Just as Rome was not built in a day, so a holistic vision of the G20, comprising the world’s major economies, needs sustained endeavours. At its 30-31 October Leaders’ Summit in Rome, the grouping took several important steps to accelerate economic recovery, enhance health security and strengthen multilateralism. Leaders’ working sessions held at La Nuvola, a new congress centre designed by the Italian artist Massimiliano Fuksas, saw the G20 in full play as the world’s premier forum for international economic cooperation.
This has not been easy to pull off. There were constraints under which the Rome summit functioned. The leaders of China, Russia, Mexico and Japan did not show up in person. Had they attended physically, particularly the first two, it would have probably contributed to a dilution of the tensions that mark global geopolitics today. Moreover, as the G20 summit was held back-to-back with the high-profile COP26 climate summit at Glasgow, the former had to strive hard to draw the international media’s optimal attention to itself. In fact, the G20’s measured decisions on climate change heralded the contours of likely solutions at Glasgow.
The Rome Declaration issued at the G20 consists of 51 meaty paragraphs. It is anchored on 20 Ministerial declarations and 29 Working Groups’ documents. One has to be content by highlighting five major outcomes here.
One, the G20 noted that economic recovery was moving at “a solid pace” but it was “highly divergent across and within countries.” To consolidate it, the adverse effects of COVID-19 will be addressed through an updated version of the June 2021 Action Plan, designed to support the stability of the global economy.
Two, top priority on the health front is assigned to ensuring “timely, equitable and universal access” to vaccines, therapeutics and diagnostics. The G20 accepted the WHO recommendation to arrange the vaccination of 40% of the global population by end-2021 and 70% by mid-2022. This necessitates considerable expansion in production, supply chain resilience and financial resources. It is an uphill task, considering the present reality. As Antonio Guterres, UN Secretary-General pointed out, “While wealthy countries are rolling out third doses of the COVID-19 vaccine, only about 5% of people in Africa are fully vaccinated. This is a global shame.”
Three, health security in the future being a significant concern, stress was laid on “PPR” – pandemic preparedness and response – so the world can handle future pandemics better than it did COVID-19. Two specific measures agreed for this purpose are the formation of a joint task force of finance and health ministers, and the establishment of “a financial facility” in coordination with WHO.
Four, on the inter-linked themes of energy and climate, the leaders resolved to work for the success of the Glasgow conference by reaffirming their commitment to the full implementation of UNFCC and the Paris Agreement. The notable forward step was “to pursue efforts” to limit the global average temperature to 1.5°C above pre-industrial levels, as part of moving towards the global net-zero goal. But sufficient balancing was done to accommodate the developing countries’ perspective that “different approaches” and “clear national pathways” should be taken into account. Importantly, developed countries have been reminded of their obligations regarding more outflow of finance and technology as well as to adopt “sustainable and responsible consumption and production” patterns, in harmony with the 2030 Sustainable Development Agenda.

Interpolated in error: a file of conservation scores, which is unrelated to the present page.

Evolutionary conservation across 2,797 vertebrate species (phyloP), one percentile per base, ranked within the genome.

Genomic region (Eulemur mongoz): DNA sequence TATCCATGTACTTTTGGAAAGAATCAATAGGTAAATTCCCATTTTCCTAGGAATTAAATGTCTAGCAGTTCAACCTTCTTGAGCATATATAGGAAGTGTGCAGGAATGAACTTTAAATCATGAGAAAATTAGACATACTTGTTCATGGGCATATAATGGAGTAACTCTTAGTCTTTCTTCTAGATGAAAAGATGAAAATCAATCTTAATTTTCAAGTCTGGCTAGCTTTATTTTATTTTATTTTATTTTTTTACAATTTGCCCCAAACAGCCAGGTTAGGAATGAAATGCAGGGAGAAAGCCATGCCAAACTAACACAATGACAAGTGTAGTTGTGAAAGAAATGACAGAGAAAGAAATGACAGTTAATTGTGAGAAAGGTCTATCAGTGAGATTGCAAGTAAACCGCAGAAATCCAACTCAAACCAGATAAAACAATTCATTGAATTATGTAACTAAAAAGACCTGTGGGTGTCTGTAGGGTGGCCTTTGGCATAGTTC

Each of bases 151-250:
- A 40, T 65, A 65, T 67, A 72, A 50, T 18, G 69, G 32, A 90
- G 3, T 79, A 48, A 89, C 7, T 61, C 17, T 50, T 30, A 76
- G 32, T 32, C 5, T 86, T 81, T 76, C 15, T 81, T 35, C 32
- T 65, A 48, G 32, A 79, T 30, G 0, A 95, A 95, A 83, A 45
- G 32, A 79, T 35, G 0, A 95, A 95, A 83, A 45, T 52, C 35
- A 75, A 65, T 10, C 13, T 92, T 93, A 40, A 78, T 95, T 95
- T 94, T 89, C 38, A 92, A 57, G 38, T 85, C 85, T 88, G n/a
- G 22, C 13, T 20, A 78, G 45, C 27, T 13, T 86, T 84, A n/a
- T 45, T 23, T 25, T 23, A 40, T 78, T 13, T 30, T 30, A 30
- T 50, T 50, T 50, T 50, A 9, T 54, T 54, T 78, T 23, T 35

Five, on the financing needs of developing countries, the IMF will establish a new Resilience and Sustainability Trust (RST) which will provide affordable long-term assistance to low-income countries. This will build on the G20 Debt Service Suspension Initiative (DSSI), created under the Saudi G20 presidency in 2020. So far, a total debt of $12.7 billion has been deferred, bringing considerable relief to developing countries. Measures beyond DSSI are also under consideration. Reform in international taxation and endorsement of a 15% minimum tax rate for corporations is true “a historic achievement”, indicating that the G20 persuaded profit-makers to accept this in self-interest.
The Indian delegation led by Prime Minister Narendra Modi played a significant, probably defining, role, especially in the absence of top Eurasian leaders. The imprint of India’s contribution was visible in formulations relating to climate change, energy, agriculture, international taxation, anti-corruption and counter-terrorism measures – all issues persistently pursued by India at G20 discussions. Modi’s pull-asides and bilateral meetings with key participants kept the limelight on India’s purposeful pro-activism. Even as India announced its goal to reach net-zero emissions by 2070, Piyush Goyal, India’s G20 Sherpa, reminded the media that technologies needed to transition to clean energy and innovation still did not exist. With India’s start-up sector blooming, such innovations could well come from India before they are readied by the West.
The next three nations to hold the G20 presidency are Indonesia in 2022, India in 2023 and Brazil in 2024 – all three developing countries. From 1 December 2021, the new G20 troika will comprise Italy, Indonesia and India. The G20 will now acquire greater salience in India’s foreign policy. It is a natural transition to India sharpening its economic diplomacy, and showcasing its leadership role in world affairs.
This article was first published in the Hindustan Times.
Rajiv Bhatia is Distinguished Fellow, Foreign Policy Studies Programme, Gateway House and former Ambassador.